For all that is written about digital publishing's over-reliance on social media, there are some forms of content that do disproportionately flourish on social channels. By far the most effective and common is video, with Facebook (in particular) eagerly accommodating branded video content, both live and pre-produced, into its news feed. Brands that get it right will often see hundreds of thousands of views on their social videos, reach well beyond their immediate audiences, and a mouth-watering proposition for marketers.
One important thing to note is that not every brand should be making social video. Content that begins life on and for the social feed will work for brands that are going for reach, and ultimately they are best used by companies in the B2C space. Their efficacy in terms of garnering likes and shares has been comprehensively proven, but it’s important that brands think about whether the medium suits them before they dedicate resources to social video.
At the Content Marketing Summit, in December last year in New York, Diply’s VP of Ad Sales Marketing, Thomas Allcock, talked the audience through the social brand’s tips for effective social video. Diply, put simply, is a leading social entertainment publisher. Aimed at Millennials, the brand is prolific in its publishing on social channels, with Facebook a particular area of success, and video has been a key pillar of its rapid growth.
Diply generates over a billion views each month – it clearly understands how to create a buzz on social. Thomas puts the rise in content on social down to a number of different factors, but ultimately, he says, brands can follow some rough guidelines for success. To give an idea of just how successful Diply is on social, Thomas used the example of a short video published on its DIY channel ‘Crafty’, which showed the building of an inventive, novelty bottle opener. “This video was viewed 71 million times, primarily on Facebook – those are all organic views. To give some sort of context, if we think about broadcast television (which is apparently still a thing) around this time of year, Sunday night football is usually the most highly-rated event on TV,” Thomas explains. “Last week, 17 million people watched the game live. So that means that four times as many people watched [the video] than last week’s football game.”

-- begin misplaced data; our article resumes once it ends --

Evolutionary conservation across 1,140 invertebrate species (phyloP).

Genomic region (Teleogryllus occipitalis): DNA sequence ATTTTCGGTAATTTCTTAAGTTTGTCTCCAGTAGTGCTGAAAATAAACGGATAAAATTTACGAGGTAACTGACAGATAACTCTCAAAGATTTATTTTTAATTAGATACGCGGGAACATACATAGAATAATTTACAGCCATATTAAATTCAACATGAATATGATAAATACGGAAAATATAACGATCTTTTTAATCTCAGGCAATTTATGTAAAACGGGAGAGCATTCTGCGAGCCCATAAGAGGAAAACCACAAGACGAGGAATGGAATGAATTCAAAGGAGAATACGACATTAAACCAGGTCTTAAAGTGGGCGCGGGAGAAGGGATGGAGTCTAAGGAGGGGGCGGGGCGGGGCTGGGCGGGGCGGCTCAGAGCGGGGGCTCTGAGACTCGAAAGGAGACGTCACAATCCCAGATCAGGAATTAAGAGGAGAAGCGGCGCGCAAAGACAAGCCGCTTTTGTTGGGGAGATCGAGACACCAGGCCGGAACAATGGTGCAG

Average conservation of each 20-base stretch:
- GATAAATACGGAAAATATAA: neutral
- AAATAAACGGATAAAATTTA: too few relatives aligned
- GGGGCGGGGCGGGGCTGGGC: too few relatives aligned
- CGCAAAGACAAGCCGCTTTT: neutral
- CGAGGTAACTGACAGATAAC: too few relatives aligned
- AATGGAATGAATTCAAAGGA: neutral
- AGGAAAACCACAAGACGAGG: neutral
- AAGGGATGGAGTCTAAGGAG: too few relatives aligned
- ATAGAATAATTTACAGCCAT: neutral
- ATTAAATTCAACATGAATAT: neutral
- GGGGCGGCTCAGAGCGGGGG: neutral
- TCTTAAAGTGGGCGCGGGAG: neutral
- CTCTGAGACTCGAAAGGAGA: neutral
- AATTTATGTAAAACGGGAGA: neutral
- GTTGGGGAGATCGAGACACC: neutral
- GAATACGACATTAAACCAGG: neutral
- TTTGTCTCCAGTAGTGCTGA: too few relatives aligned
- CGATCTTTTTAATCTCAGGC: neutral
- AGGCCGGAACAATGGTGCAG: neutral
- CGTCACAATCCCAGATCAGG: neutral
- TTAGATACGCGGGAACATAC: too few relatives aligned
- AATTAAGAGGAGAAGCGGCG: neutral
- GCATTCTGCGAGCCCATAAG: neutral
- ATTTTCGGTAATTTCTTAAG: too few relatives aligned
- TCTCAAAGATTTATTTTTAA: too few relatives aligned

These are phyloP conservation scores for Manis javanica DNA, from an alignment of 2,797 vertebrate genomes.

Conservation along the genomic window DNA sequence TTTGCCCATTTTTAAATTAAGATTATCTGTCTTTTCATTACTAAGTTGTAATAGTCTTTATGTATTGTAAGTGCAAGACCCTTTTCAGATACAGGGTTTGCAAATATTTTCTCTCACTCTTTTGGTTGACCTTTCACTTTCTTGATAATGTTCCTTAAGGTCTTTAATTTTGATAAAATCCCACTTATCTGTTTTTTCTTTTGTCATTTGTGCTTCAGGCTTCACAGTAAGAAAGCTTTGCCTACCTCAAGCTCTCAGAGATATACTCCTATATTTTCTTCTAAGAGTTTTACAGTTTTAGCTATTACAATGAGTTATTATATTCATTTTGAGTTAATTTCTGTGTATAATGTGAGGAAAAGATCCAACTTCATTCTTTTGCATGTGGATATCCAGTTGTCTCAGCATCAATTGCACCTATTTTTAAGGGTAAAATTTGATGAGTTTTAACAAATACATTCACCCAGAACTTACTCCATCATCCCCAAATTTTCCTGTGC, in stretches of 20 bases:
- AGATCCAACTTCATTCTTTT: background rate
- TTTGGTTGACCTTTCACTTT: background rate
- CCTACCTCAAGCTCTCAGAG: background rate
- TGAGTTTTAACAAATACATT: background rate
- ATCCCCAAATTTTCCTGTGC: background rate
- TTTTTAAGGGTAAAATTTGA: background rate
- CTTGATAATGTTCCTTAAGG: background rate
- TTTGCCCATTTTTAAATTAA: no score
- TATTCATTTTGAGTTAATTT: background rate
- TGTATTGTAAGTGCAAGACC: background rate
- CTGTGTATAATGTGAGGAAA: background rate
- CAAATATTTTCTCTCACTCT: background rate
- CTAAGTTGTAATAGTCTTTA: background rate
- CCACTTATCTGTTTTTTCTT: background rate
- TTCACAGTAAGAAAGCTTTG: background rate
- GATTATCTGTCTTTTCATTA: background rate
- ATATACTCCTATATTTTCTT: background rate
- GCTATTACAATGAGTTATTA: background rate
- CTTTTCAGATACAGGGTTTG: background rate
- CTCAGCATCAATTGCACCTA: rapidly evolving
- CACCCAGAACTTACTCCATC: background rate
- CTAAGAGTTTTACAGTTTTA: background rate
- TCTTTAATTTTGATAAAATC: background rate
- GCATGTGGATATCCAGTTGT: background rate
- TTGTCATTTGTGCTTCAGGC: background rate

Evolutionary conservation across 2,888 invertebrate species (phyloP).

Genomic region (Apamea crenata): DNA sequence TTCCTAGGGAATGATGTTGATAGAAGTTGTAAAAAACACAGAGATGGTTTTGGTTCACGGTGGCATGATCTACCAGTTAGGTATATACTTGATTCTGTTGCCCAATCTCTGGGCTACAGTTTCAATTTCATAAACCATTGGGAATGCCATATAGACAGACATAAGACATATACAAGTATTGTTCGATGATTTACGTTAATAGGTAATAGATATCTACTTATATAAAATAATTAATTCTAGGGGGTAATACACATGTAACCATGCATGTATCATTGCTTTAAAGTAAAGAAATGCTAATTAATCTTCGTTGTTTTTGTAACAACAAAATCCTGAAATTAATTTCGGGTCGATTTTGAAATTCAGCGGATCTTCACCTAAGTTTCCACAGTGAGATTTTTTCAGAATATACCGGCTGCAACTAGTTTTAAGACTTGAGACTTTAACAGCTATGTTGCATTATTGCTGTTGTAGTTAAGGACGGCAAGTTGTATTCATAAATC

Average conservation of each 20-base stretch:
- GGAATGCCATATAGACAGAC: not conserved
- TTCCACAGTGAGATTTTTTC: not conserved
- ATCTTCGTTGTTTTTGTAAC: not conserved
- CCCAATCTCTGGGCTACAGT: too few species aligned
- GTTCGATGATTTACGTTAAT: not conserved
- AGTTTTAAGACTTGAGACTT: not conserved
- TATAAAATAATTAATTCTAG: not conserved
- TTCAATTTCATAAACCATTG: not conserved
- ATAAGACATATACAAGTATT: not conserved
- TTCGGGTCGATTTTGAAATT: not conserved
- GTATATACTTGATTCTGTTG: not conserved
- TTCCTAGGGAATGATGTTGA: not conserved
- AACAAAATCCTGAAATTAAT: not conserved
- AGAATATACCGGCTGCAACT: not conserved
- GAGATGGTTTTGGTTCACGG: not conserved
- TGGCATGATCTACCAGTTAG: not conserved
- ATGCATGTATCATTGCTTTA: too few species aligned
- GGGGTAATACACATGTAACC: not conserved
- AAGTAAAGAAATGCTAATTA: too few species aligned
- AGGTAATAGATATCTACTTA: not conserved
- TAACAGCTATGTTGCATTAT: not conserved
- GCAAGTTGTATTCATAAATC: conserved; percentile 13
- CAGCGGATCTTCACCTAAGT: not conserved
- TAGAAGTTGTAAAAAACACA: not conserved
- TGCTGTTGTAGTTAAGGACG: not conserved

Diply has tried to identify the fundamentals behind its success. Thomas and his team “analyzed over 5000 videos in order to break down best practices and benchmarks,” before settling on five key tenets of a successful video strategy.
1. Timing is everything
Thomas’ first point can be broken down into a few different details. Firstly, the length of the video is key. “We watched for completion rates and engagements, and we found that the sweet spot on Facebook is about a 45-second video,” Thomas explains. “I know that there’s a lot of talk about ‘snackable’ content, that shorter is better, but we found that on a social platform, slightly longer works better.” And, with changes to Facebook’s algorithm expected and consumer behavior changing, Thomas and his team expect 70 to 90-second videos performing best in 2018.
As for the timing of posting, lunchtime and nighttime tend to see better performance for video content. This works for Diply’s particular style of lifestyle content, though, and won’t necessarily be the same for all brands, so testing is key to define when exactly your content will get the best results. It’s also important, as Thomas notes, that you understand that it is fairly obvious fairly quickly whether a video is going to be successful or not – about 70% of a video’s cumulative engagement comes within the first 24 hours of publishing, and 98% comes within 72 hours.
Engagement with video over time. Graph lifted from Thomas' presentation.